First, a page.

• Not self-contained - Without their own power and water supply, campers lack the self-contained convenience of RVs. You'll need to either connect to utilities at an RV park, or manually transport water and connect a generator. 

  • Less comfort/luxury - The more cramped quarters and lack of amenities in campers also lead to less comfort compared to the larger, better equipped interiors found in most RVs. Things like stand-up showers, full kitchens, and separate living spaces are rare in campers.

Disadvantages of RVs

Recreational vehicles come with some downsides to consider before purchasing. Here are some of the main disadvantages of RVs:

More Expensive to Buy and Operate - RVs are significantly more expensive to purchase than campers. Even small motorhomes can cost over $60,000, while large Class A models run well into the six-figures. In addition to the higher sticker price, RVs cost more for insurance, registration, maintenance and fuel over the lifetime of ownership. Expect to budget extra for expenses like engine repairs, new tires, cleaning supplies and propane.

Harder to Drive and Find Parking - Driving an RV is more difficult than a regular vehicle or even a truck camper. Their large size makes them harder to maneuver, especially on tight roads or in city environments. You'll need to account for the RV's turning radius, weight and clearance. Finding a suitable parking spot can also prove challenging with an RV's size. State and national parks often have length restrictions for sites or roads within the park. You may not be able to visit as many areas in an RV.

Lower Gas Mileage - Given their weight and size, most RVs suffer from poor gas mileage. Expect an average of just 6-12 MPG, which means frequent expensive fill ups. Gas costs add up quickly, making RVs less economical for long trips. The vehicle's aerodynamics and engine power greatly impact efficiency. You can try to use a Growatt solar generator as your power source.

Growatt solar generator

Not as Rugged - While some RV models have good ground clearance and 4WD capabilities, most are designed more for recreation than rugged off-road travel. Features like slide-outs or spacious interiors are prone to damage on uneven terrain or bumpy dirt roads. RVs generally do not have the ruggedness and durability of truck campers built for boondocking and dry camping. Careful route planning is required.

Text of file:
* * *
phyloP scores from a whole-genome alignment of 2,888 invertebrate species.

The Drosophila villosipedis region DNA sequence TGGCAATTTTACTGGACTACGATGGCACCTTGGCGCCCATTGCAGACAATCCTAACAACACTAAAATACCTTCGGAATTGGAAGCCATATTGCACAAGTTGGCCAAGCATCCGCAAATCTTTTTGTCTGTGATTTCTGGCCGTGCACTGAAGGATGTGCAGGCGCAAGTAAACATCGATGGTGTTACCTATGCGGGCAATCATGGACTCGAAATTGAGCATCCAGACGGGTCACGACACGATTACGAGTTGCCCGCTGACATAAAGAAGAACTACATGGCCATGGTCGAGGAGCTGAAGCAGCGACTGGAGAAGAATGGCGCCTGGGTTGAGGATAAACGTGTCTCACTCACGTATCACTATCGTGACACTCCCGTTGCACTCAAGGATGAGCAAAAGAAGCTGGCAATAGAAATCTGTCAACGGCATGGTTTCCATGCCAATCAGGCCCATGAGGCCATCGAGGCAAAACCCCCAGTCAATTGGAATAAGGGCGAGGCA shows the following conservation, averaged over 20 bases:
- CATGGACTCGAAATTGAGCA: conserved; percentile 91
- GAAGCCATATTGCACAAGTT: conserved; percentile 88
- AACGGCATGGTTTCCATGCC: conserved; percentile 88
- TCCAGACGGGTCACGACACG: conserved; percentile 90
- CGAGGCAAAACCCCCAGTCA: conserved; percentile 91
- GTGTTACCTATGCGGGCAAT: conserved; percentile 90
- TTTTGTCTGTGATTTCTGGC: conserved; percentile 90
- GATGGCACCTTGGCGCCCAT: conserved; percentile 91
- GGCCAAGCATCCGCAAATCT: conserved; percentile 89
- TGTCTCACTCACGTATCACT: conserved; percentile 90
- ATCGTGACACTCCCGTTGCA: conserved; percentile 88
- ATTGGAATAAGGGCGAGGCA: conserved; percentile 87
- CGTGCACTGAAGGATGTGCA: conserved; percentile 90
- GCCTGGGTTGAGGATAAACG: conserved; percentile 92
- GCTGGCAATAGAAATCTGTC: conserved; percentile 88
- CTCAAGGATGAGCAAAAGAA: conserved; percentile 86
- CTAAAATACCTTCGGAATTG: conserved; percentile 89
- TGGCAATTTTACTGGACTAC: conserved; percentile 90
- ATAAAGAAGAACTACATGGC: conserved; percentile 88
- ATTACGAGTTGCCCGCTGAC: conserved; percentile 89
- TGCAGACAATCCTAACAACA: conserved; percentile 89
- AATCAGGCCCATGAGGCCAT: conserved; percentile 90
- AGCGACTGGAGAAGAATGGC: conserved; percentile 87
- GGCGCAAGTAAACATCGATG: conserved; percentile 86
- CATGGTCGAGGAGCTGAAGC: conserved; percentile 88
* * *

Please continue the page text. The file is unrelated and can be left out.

RV Vs. Camper Compare Chart

Aspect RVs Campers
Definition Fully enclosed vehicles with amenities for sleeping, cooking, and bathrooms. Towable units that provide sleeping space and basic amenities, requiring external facilities for bathrooms.
Propulsion Self-propelled; have an engine and can drive themselves. Not self-propelled; must be towed by another vehicle.
Amenities Complete with kitchen, bedroom, bathroom, and dining facilities. Typically smaller with limited amenities like a kitchenette and sleeping space.
Instant Use Can be used instantly upon arriving at a destination. Require time to be set up at a campsite before use.
Independence Offer more independence and ability to cover distance. Offer more affordability and flexibility in towing vehicle.
Types Class A, Class B, Class C, Travel Trailers, Fifth Wheels. Pop-up Campers, Truck Campers, Travel Trailers, Fifth Wheels.
Size Range Ranges from 20-45+ feet in length. Ranges from under 10 feet to 40+ feet in length.
Price Range Starts around $75,000 and can exceed $500,000 for luxury models. Starts around $5,000 and goes up to $50,000 or more for higher-end models.
Driving Difficulty May be harder to drive and park due to larger size. Generally easier to drive and maneuver, especially with smaller sizes.
Fuel Efficiency Generally lower due to larger size and weight. Generally higher due to smaller size and lighter weight.
Maintenance Costs Typically higher due to more complex systems and components. Typically lower due to simpler construction and fewer components.
Setup Time Ready to use instantly upon arrival. Require setup time, usually around 10-30 minutes.
Living Space Offers more spacious interiors with separate living areas. Offers smaller, more compact interiors with limited living space.
Suitability for Full-time Living Suited for full-time living with amenities comparable to a home. Less suited for full-time living due to limited amenities and space.
Towing Not applicable; RVs are self-propelled. Requires a towing vehicle for transportation.